For a younger audience, this is especially important, as the world of finance is complex at the best of times. Social media allows for small, easily digestible chunks of information to be delivered in a snappy video format, which is usually more memorable than learning it from a book or newspaper.

It fills a void that is typically left empty throughout the education system. According to the Young Persons’ Money Index 2021-21 from the London Institute of Banking & Finances, just 8% of young people said they learned the most about money skills in school, as opposed to learning from their parents or their own experiences. 83% of students said that they wanted to learn more about money in school.

These informative videos can then act as building blocks from which a substantial amount of knowledge can be added with further research. In developing this knowledge of finance, it may spark an interest or make someone consciously aware of how important financial decisions are.

At the very least, even if the advice or information isn’t entirely accurate, it spreads awareness of the importance of your financial wellbeing. It may prompt an individual to review and understand their own financial situation or seek out professional financial advice.

You should always be careful when following advice from social media

Financial or otherwise, social media advice isn’t known for its reliability. First and foremost, the easy-to-understand nature of information provided tends to mean that a topic’s complexities have been removed.

This could prompt you to make a financial decision or investment without the necessary knowledge to do so. Not only is it important to know the intricacies of every decision when your finances are involved, but it’s also vital to understand how it will affect your personal situation.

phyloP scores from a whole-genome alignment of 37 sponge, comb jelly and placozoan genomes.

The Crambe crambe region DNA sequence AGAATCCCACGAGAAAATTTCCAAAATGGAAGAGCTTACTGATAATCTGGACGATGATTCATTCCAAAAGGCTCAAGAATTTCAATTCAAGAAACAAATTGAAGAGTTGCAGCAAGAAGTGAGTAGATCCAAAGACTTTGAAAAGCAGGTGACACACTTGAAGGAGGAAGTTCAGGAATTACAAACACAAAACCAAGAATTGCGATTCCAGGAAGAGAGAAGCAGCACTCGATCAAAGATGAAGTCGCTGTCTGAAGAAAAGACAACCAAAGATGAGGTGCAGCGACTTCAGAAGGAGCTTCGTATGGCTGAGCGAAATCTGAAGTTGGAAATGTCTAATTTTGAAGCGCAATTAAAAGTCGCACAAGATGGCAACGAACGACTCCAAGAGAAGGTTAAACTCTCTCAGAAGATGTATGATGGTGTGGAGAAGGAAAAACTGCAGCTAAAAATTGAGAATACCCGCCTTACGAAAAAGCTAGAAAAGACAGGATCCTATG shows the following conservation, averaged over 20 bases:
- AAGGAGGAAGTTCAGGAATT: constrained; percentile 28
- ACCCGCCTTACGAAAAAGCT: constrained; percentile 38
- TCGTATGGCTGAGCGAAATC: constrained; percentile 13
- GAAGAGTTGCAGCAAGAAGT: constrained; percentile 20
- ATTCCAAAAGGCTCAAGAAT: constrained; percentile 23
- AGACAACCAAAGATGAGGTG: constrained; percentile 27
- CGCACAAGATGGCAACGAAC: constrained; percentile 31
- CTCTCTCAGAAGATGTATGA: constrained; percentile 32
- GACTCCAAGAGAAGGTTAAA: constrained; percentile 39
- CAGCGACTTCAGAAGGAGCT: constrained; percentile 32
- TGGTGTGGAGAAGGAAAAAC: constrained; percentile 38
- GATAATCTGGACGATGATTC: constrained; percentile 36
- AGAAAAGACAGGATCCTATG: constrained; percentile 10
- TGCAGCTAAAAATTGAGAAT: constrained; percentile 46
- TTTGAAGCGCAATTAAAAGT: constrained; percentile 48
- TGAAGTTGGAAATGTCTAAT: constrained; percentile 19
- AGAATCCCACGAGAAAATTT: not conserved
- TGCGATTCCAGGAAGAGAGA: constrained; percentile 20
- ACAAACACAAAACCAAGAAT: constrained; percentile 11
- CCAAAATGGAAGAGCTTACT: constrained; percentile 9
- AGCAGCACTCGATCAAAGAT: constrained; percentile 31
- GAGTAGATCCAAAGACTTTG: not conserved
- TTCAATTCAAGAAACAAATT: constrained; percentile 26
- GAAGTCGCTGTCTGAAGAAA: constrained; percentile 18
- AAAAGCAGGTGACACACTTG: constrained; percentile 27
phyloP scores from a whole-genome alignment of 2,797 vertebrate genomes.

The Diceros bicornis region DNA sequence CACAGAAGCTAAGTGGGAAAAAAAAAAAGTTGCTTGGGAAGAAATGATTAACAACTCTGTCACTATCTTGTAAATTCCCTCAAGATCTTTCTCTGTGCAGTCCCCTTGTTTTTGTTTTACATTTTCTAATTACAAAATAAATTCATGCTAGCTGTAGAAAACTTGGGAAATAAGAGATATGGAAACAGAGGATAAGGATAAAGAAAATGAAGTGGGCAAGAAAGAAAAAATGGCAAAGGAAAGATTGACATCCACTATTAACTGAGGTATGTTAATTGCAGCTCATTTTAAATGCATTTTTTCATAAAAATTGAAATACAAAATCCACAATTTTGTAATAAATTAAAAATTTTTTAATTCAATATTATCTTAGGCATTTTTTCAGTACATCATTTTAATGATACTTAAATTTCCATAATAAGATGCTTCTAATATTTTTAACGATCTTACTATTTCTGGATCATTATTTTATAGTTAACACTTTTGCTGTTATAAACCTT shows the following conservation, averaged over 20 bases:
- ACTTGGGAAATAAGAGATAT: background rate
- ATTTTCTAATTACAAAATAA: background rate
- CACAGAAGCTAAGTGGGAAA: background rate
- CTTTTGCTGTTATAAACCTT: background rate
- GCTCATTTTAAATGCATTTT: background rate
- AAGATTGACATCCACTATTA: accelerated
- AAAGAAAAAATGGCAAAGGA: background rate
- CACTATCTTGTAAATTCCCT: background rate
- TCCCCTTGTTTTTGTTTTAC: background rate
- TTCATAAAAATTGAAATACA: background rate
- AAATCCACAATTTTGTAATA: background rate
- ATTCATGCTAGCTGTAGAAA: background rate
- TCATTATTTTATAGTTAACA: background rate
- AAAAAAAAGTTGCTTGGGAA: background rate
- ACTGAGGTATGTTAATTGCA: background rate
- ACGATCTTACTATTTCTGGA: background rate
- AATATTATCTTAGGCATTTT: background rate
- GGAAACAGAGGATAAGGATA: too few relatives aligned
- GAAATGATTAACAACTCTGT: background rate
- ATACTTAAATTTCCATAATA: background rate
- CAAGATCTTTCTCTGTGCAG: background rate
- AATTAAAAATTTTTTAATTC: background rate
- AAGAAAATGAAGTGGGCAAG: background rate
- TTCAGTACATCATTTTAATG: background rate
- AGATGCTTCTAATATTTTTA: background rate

No two people are in the same situation with their finances, so it’s important to distinguish when a piece of advice may not be relevant or beneficial for you. General advice, when not tailored to your needs, may end up hurting your finances.

Also, it is impossible to verify the credentials of an individual on social media. There is no way to prove that the person you are watching is actually qualified, or even knowledgeable on the subject that they give advice on.

Compounding this is that social media is often riddled with sponsorships and product placements. It won’t take long to find a TikTok that recommends a certain investment platform or service thanks to a paid promotion.

In this case, the content creators giving these endorsements may not even believe in their own advice. This may make it difficult to determine what services are genuinely recommended and worthwhile, and which have simply paid to be promoted.